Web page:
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Nihilistic Rites of Passage
on February 14, 2007
I have a 30 yo barely single professional son. He says this book is his Bible - so I read it. What better way to find out who or what this boy worships?
Klosterman is an entertaining writer, serving up a unique critique of post-modern popular culture. Although each essay contains a major theme, over 400 individual entries are in the index - songs, movies, personalities from all entertainment venues, sitcoms, concepts, rock bands, periodicals, organizations, events - even a little religion thrown in for the "Left Behind" crowd.
*Billy Joel is popular because he's so good, he doesn't have to be cool - whereas the usual rock band doesn't have to be exceptional if they are consistently cool.
*Our author got fired from being a Little League baseball coach one high school summer for trying too hard to win. I'm just impressed when a high school kid takes on that kind of responsibility - but you may have to consider an "enhancement factor" for this story.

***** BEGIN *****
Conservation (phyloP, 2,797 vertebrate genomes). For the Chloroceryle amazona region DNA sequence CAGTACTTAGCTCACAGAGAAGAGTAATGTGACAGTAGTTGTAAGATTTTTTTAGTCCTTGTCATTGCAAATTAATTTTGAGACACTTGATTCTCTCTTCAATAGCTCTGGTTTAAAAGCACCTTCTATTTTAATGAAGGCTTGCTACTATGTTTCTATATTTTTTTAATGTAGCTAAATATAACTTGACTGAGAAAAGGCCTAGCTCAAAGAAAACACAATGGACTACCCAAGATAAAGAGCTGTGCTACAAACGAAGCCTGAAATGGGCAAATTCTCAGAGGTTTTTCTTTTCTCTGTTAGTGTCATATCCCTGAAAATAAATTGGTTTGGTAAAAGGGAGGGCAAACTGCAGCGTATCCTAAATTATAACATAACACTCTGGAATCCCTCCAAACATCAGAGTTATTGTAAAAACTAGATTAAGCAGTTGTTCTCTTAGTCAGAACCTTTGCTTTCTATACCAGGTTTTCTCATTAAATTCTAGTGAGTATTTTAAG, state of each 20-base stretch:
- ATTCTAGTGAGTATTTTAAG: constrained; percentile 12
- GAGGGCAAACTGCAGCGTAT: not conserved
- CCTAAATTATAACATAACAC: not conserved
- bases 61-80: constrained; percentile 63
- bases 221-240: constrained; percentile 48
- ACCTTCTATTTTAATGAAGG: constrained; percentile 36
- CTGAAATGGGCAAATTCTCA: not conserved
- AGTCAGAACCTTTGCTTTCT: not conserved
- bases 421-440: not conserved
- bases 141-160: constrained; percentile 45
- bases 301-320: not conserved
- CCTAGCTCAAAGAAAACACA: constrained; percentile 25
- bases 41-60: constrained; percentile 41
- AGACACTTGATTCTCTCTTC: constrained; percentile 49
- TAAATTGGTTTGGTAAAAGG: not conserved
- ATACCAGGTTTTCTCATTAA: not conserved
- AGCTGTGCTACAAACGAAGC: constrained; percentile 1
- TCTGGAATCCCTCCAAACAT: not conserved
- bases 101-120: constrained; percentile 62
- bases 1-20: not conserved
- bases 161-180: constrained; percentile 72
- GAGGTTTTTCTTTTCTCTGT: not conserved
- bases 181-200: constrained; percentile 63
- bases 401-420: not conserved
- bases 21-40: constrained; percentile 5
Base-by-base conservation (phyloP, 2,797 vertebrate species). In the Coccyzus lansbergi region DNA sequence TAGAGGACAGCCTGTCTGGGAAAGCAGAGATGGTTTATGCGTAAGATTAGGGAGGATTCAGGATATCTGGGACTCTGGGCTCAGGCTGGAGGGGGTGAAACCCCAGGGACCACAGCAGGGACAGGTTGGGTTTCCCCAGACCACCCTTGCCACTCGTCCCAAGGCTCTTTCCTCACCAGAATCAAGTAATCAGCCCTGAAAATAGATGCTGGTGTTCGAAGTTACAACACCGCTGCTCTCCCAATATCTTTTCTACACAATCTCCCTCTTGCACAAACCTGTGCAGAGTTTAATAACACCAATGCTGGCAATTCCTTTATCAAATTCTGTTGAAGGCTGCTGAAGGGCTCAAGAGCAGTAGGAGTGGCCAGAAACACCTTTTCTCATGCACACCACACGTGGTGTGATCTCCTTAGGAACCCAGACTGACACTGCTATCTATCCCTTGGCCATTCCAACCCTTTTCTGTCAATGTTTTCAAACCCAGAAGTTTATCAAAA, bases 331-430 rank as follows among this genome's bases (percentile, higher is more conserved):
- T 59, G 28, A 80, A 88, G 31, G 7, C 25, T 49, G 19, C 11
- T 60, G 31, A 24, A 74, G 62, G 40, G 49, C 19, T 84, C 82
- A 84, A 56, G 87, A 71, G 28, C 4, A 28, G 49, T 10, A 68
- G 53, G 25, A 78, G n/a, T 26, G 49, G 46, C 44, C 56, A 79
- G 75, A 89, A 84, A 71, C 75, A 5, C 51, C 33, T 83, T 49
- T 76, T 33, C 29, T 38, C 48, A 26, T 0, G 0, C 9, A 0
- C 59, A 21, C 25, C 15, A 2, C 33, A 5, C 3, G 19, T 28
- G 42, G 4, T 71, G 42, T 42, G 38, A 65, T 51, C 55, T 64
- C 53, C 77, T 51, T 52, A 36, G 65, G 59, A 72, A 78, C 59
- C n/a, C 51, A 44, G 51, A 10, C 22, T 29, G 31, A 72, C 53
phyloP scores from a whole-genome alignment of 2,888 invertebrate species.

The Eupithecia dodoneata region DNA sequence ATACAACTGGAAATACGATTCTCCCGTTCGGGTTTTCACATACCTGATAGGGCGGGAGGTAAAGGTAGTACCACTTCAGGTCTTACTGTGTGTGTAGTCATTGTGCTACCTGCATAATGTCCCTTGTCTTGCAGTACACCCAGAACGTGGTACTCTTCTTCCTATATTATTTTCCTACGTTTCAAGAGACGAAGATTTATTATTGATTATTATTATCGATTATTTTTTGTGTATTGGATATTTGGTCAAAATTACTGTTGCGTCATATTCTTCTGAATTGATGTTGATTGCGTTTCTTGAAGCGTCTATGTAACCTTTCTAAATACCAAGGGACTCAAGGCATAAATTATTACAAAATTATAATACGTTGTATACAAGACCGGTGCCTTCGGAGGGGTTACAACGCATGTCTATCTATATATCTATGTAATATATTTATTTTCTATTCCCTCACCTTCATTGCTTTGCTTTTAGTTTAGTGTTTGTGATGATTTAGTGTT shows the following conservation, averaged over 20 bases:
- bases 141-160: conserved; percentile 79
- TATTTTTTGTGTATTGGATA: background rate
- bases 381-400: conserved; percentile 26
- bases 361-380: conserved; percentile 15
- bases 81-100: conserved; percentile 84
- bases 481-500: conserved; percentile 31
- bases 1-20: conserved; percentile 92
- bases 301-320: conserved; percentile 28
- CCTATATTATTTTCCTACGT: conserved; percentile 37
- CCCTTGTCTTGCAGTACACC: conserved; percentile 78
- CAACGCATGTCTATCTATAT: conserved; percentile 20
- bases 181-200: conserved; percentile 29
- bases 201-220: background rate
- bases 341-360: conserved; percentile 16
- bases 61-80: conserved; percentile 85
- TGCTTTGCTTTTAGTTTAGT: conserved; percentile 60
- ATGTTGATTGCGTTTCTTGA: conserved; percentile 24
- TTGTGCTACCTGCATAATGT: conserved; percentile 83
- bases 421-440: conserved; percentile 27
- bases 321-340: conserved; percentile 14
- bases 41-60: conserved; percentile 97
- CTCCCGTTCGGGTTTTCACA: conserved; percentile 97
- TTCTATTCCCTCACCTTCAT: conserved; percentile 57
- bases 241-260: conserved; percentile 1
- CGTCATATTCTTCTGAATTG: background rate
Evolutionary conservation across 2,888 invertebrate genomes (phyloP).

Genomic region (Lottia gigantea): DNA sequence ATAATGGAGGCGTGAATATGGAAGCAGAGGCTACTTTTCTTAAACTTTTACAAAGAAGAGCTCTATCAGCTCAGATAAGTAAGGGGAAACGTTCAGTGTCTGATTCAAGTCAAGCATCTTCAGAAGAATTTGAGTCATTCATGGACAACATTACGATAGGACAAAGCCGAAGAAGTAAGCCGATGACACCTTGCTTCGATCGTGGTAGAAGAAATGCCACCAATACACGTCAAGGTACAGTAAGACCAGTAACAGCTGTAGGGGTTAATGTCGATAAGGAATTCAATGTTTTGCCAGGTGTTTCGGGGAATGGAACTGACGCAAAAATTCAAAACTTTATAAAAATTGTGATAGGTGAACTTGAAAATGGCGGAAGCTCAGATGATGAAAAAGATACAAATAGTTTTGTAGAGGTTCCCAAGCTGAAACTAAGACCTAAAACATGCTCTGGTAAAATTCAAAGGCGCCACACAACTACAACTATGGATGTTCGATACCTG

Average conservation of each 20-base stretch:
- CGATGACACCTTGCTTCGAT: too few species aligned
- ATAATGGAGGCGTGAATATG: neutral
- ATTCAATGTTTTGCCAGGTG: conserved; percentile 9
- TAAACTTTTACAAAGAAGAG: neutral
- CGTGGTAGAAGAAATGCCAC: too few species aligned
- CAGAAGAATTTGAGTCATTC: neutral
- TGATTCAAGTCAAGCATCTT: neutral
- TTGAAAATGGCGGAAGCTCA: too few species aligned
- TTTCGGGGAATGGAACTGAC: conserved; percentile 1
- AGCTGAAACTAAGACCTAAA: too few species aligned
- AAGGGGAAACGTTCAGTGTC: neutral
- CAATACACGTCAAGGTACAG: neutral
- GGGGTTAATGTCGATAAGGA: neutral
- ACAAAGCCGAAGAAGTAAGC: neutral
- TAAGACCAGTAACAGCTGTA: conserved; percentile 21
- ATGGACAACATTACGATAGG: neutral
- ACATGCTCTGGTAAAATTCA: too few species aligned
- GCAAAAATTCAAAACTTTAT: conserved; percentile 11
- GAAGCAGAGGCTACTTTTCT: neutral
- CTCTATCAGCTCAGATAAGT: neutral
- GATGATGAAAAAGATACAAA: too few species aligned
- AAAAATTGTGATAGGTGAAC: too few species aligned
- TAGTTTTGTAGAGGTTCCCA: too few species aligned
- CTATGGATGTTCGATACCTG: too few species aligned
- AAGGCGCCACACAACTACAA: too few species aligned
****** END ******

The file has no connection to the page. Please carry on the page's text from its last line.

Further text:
*excerpts about self-delusion, evolutionary psychology, and philosophy - without the formal terminology, especially in his bit about Woody Allen. He wouldn't be interested in a girl uncool enough to be interested in him.
*tribute to Guns 'N Roses as he travels with a band trying to duplicate their songs and general funk.
*instructions on how to be a conversationalist (he has enough material for three dates only): "First, make an intellectual concession (makes listener comfortable). Next, make a completely incomprehensible but remarkably specific 'cultural accusation' (makes you insightful). Finally, end the dialogue by interjecting slang lexicon that does not necessarily exist (makes you contemporary). Example: When talking about sports: I mean, come on - you just know that Rodney Rogers is sitting in the locker room before every game reading Nietzsche, and he's totally thinking to himself, "If Ron Artest tries to step to me one more time, I'm gonna slap jack his brisket, Philly style."
A pervasive nihilistic attitude runs through this book - the angst of single yuppy-hood, deliciously judgemental, documenting the rites of final passage toward marriage, responsibility, and adulthood. I liked it.